An Interactive Annotated World Bibliography of Printed and Digital Works in the History of Medicine and the Life Sciences from Circa 2000 BCE to Circa 2020 by Fielding H. Garrison (1870-1935), Leslie T. Morton (1907-2004), and Jeremy M. Norman (1945- ) Traditionally Known as “Garrison-Morton”

15426 entries, 13280 authors and 1897 subjects. Updated: October 20, 2021

Browse by Entry Number 10000–10099

100 entries
  • 10000

Die Heilkunde in alten Aegypten (Sudhoffs Archiv Beiheft 42).

Stuttgart: Franz Steiner Verlag, 2000.

Covers both magic and empirical treatment, with a particular focus on the treatment of diseases studied on the basis of texts, including the preparation of medicines.



Subjects: ANCIENT MEDICINE › Egypt › History of Ancient Medicine in Egypt, PHARMACOLOGY › History of Pharmacology & Pharmaceuticals
  • 10001

Health and medicine in ancient Egypt. Magic and science (British Archaeological Reports [BAR] International Series 1967).

Oxford: Archaeopress, 2009.

Detailed study of documentation (papyri, ostraca and mummies) followed by a list of pathologies by types and some considerations on medicines and their materia medica.



Subjects: ANCIENT MEDICINE › Egypt › History of Ancient Medicine in Egypt, ANCIENT MEDICINE › Medical Papyri, PATHOLOGY › Paleopathology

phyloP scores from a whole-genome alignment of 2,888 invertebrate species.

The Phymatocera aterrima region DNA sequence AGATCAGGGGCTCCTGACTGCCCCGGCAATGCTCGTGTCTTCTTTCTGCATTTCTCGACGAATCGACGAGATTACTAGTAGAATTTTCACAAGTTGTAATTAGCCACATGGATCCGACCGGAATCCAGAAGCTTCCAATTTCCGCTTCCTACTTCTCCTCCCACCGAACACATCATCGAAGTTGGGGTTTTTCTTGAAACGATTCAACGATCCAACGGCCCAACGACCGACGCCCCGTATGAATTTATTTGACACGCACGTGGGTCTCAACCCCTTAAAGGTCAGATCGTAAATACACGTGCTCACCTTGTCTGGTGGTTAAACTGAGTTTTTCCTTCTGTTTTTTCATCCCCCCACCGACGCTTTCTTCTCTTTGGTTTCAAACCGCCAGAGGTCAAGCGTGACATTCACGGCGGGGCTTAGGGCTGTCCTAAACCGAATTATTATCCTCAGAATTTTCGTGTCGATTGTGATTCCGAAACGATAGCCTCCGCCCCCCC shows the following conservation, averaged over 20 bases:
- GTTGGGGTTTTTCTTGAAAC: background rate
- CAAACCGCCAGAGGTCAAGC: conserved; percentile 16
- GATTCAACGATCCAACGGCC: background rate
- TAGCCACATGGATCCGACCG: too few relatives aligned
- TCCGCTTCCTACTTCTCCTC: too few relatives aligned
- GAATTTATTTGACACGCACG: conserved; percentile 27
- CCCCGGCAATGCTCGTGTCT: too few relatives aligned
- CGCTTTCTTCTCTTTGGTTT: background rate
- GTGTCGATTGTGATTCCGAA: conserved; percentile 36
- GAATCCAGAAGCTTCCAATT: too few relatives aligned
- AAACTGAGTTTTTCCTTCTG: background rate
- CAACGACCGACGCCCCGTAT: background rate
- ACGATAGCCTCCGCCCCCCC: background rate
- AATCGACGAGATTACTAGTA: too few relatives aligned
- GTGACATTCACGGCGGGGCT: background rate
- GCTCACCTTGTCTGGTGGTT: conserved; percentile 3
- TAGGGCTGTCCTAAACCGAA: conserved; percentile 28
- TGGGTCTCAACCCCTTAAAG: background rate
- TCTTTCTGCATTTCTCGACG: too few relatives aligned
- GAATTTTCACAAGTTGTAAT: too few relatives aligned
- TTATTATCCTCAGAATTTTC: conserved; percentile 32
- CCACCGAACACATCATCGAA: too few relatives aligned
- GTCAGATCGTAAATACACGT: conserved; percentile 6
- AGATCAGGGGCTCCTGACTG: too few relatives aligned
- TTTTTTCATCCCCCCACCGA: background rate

• 10002

Essays on fashionable diseases. The dangerous effects of hot and crouded rooms. The cloathing of invalids. Lady and gentlemen doctors. And on quacks and quackery. With the genuine patent prescriptions of Dr. James's fever power, Tickell's aetherial spirit, & Godbold's balsam, taken from the Rolls in Chancery, and under the seal of the proper officers; and also the ingredients and compostion of many of the most celebrated quack nostrums, as analized by several of the best chemists in Europe. By James M. Adair, Formerly M.D.... With a dedication to Philip Thicknesse ... To which is added a dramatic dialogue. Published for the benefit of the tin-miners in Cornwal. By Benjamin Gossequill, and Peter Paragraph.

London: T. P. Bateman, 1790.

An attack on quack medicines, etc. with one of the most verbose title pages of the 18th century. Digital facsimile from the Internet Archive at this link.



Subjects: COUNTRIES, CONTINENTS AND REGIONS › England (United Kingdom), PHARMACOLOGY › PHARMACEUTICALS, PHARMACOLOGY › PHARMACEUTICALS › Nostrums, Patent Medicines, Quackery
  • 10003

Deadly adulteration and slow poisoning unmasked; or, Disease and death in the pot and the bottle; in which the blood-empoisoning and life-destroying adulterations of wines, spirits, beer, bread, flour, tea, sugar, spices, cheese-mongery, pastry, confectionary medicines, &c. &c. &c. are laid open to the public, with tests or methods for the ascertaining and detecting the fraudulent and deleterious adulterations and the good and bad qualities of those articles: with an exposé of medical empiricism and imposture, quacks and quackery, regular and irregular, legitimate and illegitimate: and the frauds and mal-practices of the pawn-brokers and madhouse keepers. New edition. By an enemy to fraud and villany.